in, if now thou art in, thy principal respect be the glory of God, that occasion, whatsoever it was, was vehiculum Spiritus Sancti, that was the petard, that broke open thy iron gate, that was the chariot, by which he entered into thee, and now he is fallen upon thee, if thou do not depose, (lay aside all consideration of profit for ever, never to look for return) no not sepose, (leave out the consideration of profit for a time) (for that, and religion may well consist together,) but if thou do but postpose the consideration of temporal gain, and study first the advancement of the Gospel of Christ Jesus, the Holy Ghost is fallen upon you, for by that, you receive power, says the text.
There is a power rooted in nature, and a power rooted in grace; a power issuing from the law of nations, and a power growing out of the Gospel. In the law of nature and nations, a land never inhabited, by any, or utterly derelicted and immemerially abandoned by the former inhabitants, becomes theirs that will possess it. So also is it, if the inhabitants do not in some measure fill the land, so as the land may bring forth her increase for the use of men: for as a man does not become proprietary of the sea, because he hath two or three boats, fishing in it, so neither does a man become lord of a main continent, because he hath two or three cottages in the skirts thereof. That rule which passes through all municipal laws in particular states, Interest reipublicm ut quis re sua bene utatur, The state must take order, that every man improve that which he hath, for the best advantage of that state, passes also through the law of nations, which is to all the world, as the municipal law is to a particular state, Interest mundo, The whole icorld, all mankind must take care, that all places be improved, as far as may be, to the best advantage of mankind in general. Again if the land be peopled, and cultivated by the people, and that land produce in abundance such things, for want whereof their neighbours, or others (being not enemies) perish, the law of nations may justify some force, in seeking, by permutation, of other commodities which they need, to como to some of theirs. Many cases may be put, when not only commerce, and trade, but plantations in lands, not formerly our own, may be lawful. And for that, accepistis potestatem, you have your commission, your patents, your charters, your seals from him, upon whose acts, any private subject, in civil matters, may safely rely. But then, Accipietis potestatem, You shall receive power, says the text; you shall, when the Holy Ghost is come upon you; that is, when the instinct, the influence, the motions of the Holy Ghost enables your conscience to say, that your principal end is not gain, nor glory, but to gain souls to the glory of God, this seals the great seal, this justifies justice itself, this authorises authority, and gives power to strength itself. Let the conscience be upright, and then seals, and patents, and commissions are wings; they assist him to fly the faster; let tho conscience be lame, and distorted, and he that goes upon seals, and patents, and commissions, goes upon weak and feeble crutches. When the Holy Ghost is come upon you, your conscience rectified, you shall have power, a new power out of that; What to do? that follows, to be witnesses unto Christ.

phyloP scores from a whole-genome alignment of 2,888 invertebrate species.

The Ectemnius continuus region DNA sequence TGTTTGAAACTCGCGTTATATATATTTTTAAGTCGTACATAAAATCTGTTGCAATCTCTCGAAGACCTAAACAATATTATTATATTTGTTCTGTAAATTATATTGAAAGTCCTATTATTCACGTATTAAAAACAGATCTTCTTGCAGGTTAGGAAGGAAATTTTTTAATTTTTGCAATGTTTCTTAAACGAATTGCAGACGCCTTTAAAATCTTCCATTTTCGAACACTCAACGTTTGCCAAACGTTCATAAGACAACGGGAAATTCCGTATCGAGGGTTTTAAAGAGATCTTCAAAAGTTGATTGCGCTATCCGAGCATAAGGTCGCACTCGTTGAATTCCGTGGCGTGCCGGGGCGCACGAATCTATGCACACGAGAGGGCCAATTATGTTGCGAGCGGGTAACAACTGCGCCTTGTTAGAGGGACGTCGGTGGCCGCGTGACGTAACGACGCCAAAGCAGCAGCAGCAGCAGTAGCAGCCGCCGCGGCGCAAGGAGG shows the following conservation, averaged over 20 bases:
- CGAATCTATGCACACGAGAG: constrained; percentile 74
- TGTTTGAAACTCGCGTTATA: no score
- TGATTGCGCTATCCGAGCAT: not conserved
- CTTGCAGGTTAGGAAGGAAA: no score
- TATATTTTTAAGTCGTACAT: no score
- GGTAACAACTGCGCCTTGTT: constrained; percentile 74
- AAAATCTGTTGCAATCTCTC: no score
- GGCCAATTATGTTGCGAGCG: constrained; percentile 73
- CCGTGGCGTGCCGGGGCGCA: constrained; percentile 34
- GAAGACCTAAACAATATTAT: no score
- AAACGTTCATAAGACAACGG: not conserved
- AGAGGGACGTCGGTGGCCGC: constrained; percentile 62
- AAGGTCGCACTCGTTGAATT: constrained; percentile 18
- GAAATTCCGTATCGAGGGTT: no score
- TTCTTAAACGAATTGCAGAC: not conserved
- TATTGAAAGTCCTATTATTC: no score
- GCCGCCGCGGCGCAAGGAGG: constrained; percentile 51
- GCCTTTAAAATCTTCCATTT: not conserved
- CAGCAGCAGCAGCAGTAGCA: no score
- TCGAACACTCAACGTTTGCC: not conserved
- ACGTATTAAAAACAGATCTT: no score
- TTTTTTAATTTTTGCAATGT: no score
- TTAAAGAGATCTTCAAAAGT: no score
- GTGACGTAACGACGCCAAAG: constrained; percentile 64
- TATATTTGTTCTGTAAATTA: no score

Infamy is one of the highest punishments that the law inflicts upon man; for it lies upon him even after death: infamy is the worst punishment, and intestability, (to be made intestable) is one of the deepest wounds of infamy; and then the worst degree of intestability, is not to be believed, not to be admitted to be a witness of any other: he is intestable that cannot make a testament, not give his own goods; and he intestable that can receive nothing by the testament of another; he is intestable, in whose behalf no testimony may be accepted; but he is the most miserably intestable of all, the most detestably intestable, that discredits another man by speaking well of him, and makes him tho more suspicious, by his commendations. A Christian in profession, that is not a Christian in life, is intestable so, he discredits Christ, and hardens others against him. John Baptist was more than a prophet, because he was a witness of Christ; and he was a witness, becauso he was like him, ho did as he did, he led a holy and a religious life; so he was a witness. That great and glorious name of martyr, is but a witness. St. Stephen wasproto-martyr, Christ's first witness, because he was the first that did as he did, that put on his colours, that drunk of his cup, that was baptized with his baptism, with his own blood: so he was a witness. To be witnesses for Christ, is to be like Christ; to conform yourselves to Christ; and they in the text, and you, are to be witnesses of Christ in Jerusalem, and in all Judea, and in Samaria, and unto the uttermost parts of the earth.